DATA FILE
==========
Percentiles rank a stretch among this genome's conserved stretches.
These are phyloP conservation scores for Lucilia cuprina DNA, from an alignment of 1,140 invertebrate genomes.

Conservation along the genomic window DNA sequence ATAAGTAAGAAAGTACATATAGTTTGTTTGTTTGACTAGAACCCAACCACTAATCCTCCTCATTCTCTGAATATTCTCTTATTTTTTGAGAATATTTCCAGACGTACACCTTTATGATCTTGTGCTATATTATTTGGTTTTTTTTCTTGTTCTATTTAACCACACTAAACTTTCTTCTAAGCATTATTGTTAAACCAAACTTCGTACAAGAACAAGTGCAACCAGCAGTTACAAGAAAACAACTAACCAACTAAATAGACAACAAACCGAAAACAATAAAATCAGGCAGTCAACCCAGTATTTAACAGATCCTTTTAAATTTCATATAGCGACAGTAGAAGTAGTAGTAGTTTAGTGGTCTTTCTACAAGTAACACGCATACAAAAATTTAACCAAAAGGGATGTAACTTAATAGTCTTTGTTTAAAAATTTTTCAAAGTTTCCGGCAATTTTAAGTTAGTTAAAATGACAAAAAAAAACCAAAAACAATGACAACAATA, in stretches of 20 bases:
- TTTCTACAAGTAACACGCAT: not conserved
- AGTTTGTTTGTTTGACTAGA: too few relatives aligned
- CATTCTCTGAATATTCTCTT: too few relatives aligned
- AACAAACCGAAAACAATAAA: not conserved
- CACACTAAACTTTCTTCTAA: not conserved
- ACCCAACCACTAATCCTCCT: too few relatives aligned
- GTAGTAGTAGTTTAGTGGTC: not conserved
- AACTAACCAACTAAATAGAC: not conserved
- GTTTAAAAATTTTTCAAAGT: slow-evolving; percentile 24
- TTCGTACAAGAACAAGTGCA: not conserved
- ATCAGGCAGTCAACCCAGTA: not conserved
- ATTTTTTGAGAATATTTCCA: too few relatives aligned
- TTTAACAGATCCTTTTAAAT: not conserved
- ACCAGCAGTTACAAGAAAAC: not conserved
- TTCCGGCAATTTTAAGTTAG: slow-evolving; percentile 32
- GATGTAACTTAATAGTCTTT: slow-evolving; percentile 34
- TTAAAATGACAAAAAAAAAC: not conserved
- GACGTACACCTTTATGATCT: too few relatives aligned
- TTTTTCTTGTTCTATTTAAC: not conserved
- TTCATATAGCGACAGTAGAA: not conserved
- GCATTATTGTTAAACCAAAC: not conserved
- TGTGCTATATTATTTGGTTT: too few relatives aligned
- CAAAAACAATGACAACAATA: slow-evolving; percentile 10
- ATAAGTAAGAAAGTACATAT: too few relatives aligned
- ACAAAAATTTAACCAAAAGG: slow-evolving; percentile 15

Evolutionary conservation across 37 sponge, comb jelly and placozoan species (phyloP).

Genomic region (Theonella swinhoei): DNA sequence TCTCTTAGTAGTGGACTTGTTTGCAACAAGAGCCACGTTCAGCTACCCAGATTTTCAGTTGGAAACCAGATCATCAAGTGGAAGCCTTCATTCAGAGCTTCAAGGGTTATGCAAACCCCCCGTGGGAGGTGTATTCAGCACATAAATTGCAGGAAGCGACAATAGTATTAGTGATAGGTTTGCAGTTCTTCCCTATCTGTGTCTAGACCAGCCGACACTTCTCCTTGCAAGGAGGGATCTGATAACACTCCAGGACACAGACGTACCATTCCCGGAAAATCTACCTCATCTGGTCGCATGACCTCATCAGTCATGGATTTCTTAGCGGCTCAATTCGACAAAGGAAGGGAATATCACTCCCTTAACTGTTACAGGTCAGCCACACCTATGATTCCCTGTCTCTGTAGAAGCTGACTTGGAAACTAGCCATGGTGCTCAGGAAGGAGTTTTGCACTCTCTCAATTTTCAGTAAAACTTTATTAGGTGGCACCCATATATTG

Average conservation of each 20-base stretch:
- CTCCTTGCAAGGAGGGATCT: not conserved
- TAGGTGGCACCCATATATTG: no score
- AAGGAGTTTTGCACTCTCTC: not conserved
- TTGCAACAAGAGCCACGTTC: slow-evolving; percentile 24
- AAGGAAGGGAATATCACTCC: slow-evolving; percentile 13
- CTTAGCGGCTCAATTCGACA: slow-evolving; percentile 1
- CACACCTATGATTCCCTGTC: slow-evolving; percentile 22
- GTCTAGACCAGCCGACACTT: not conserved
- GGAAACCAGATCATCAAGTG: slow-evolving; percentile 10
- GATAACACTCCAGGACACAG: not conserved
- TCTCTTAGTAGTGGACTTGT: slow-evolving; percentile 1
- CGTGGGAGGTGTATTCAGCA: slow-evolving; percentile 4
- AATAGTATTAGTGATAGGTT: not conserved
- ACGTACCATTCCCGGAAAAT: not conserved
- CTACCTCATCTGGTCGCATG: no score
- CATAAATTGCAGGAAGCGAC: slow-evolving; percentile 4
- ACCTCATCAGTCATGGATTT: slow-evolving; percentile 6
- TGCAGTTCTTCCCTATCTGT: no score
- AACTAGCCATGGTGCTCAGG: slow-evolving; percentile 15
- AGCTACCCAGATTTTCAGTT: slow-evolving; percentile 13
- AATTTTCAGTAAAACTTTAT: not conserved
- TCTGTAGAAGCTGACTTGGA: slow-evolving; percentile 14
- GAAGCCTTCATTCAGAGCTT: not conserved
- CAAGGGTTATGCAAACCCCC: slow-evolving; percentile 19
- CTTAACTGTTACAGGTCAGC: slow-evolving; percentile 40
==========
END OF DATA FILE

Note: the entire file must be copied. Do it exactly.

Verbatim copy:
Percentiles rank a stretch among this genome's conserved stretches.
These are phyloP conservation scores for Lucilia cuprina DNA, from an alignment of 1,140 invertebrate genomes.

Conservation along the genomic window DNA sequence ATAAGTAAGAAAGTACATATAGTTTGTTTGTTTGACTAGAACCCAACCACTAATCCTCCTCATTCTCTGAATATTCTCTTATTTTTTGAGAATATTTCCAGACGTACACCTTTATGATCTTGTGCTATATTATTTGGTTTTTTTTCTTGTTCTATTTAACCACACTAAACTTTCTTCTAAGCATTATTGTTAAACCAAACTTCGTACAAGAACAAGTGCAACCAGCAGTTACAAGAAAACAACTAACCAACTAAATAGACAACAAACCGAAAACAATAAAATCAGGCAGTCAACCCAGTATTTAACAGATCCTTTTAAATTTCATATAGCGACAGTAGAAGTAGTAGTAGTTTAGTGGTCTTTCTACAAGTAACACGCATACAAAAATTTAACCAAAAGGGATGTAACTTAATAGTCTTTGTTTAAAAATTTTTCAAAGTTTCCGGCAATTTTAAGTTAGTTAAAATGACAAAAAAAAACCAAAAACAATGACAACAATA, in stretches of 20 bases:
- TTTCTACAAGTAACACGCAT: not conserved
- AGTTTGTTTGTTTGACTAGA: too few relatives aligned
- CATTCTCTGAATATTCTCTT: too few relatives aligned
- AACAAACCGAAAACAATAAA: not conserved
- CACACTAAACTTTCTTCTAA: not conserved
- ACCCAACCACTAATCCTCCT: too few relatives aligned
- GTAGTAGTAGTTTAGTGGTC: not conserved
- AACTAACCAACTAAATAGAC: not conserved
- GTTTAAAAATTTTTCAAAGT: slow-evolving; percentile 24
- TTCGTACAAGAACAAGTGCA: not conserved
- ATCAGGCAGTCAACCCAGTA: not conserved
- ATTTTTTGAGAATATTTCCA: too few relatives aligned
- TTTAACAGATCCTTTTAAAT: not conserved
- ACCAGCAGTTACAAGAAAAC: not conserved
- TTCCGGCAATTTTAAGTTAG: slow-evolving; percentile 32
- GATGTAACTTAATAGTCTTT: slow-evolving; percentile 34
- TTAAAATGACAAAAAAAAAC: not conserved
- GACGTACACCTTTATGATCT: too few relatives aligned
- TTTTTCTTGTTCTATTTAAC: not conserved
- TTCATATAGCGACAGTAGAA: not conserved
- GCATTATTGTTAAACCAAAC: not conserved
- TGTGCTATATTATTTGGTTT: too few relatives aligned
- CAAAAACAATGACAACAATA: slow-evolving; percentile 10
- ATAAGTAAGAAAGTACATAT: too few relatives aligned
- ACAAAAATTTAACCAAAAGG: slow-evolving; percentile 15

Evolutionary conservation across 37 sponge, comb jelly and placozoan species (phyloP).

Genomic region (Theonella swinhoei): DNA sequence TCTCTTAGTAGTGGACTTGTTTGCAACAAGAGCCACGTTCAGCTACCCAGATTTTCAGTTGGAAACCAGATCATCAAGTGGAAGCCTTCATTCAGAGCTTCAAGGGTTATGCAAACCCCCCGTGGGAGGTGTATTCAGCACATAAATTGCAGGAAGCGACAATAGTATTAGTGATAGGTTTGCAGTTCTTCCCTATCTGTGTCTAGACCAGCCGACACTTCTCCTTGCAAGGAGGGATCTGATAACACTCCAGGACACAGACGTACCATTCCCGGAAAATCTACCTCATCTGGTCGCATGACCTCATCAGTCATGGATTTCTTAGCGGCTCAATTCGACAAAGGAAGGGAATATCACTCCCTTAACTGTTACAGGTCAGCCACACCTATGATTCCCTGTCTCTGTAGAAGCTGACTTGGAAACTAGCCATGGTGCTCAGGAAGGAGTTTTGCACTCTCTCAATTTTCAGTAAAACTTTATTAGGTGGCACCCATATATTG

Average conservation of each 20-base stretch:
- CTCCTTGCAAGGAGGGATCT: not conserved
- TAGGTGGCACCCATATATTG: no score
- AAGGAGTTTTGCACTCTCTC: not conserved
- TTGCAACAAGAGCCACGTTC: slow-evolving; percentile 24
- AAGGAAGGGAATATCACTCC: slow-evolving; percentile 13
- CTTAGCGGCTCAATTCGACA: slow-evolving; percentile 1
- CACACCTATGATTCCCTGTC: slow-evolving; percentile 22
- GTCTAGACCAGCCGACACTT: not conserved
- GGAAACCAGATCATCAAGTG: slow-evolving; percentile 10
- GATAACACTCCAGGACACAG: not conserved
- TCTCTTAGTAGTGGACTTGT: slow-evolving; percentile 1
- CGTGGGAGGTGTATTCAGCA: slow-evolving; percentile 4
- AATAGTATTAGTGATAGGTT: not conserved
- ACGTACCATTCCCGGAAAAT: not conserved
- CTACCTCATCTGGTCGCATG: no score
- CATAAATTGCAGGAAGCGAC: slow-evolving; percentile 4
- ACCTCATCAGTCATGGATTT: slow-evolving; percentile 6
- TGCAGTTCTTCCCTATCTGT: no score
- AACTAGCCATGGTGCTCAGG: slow-evolving; percentile 15
- AGCTACCCAGATTTTCAGTT: slow-evolving; percentile 13
- AATTTTCAGTAAAACTTTAT: not conserved
- TCTGTAGAAGCTGACTTGGA: slow-evolving; percentile 14
- GAAGCCTTCATTCAGAGCTT: not conserved
- CAAGGGTTATGCAAACCCCC: slow-evolving; percentile 19
- CTTAACTGTTACAGGTCAGC: slow-evolving; percentile 40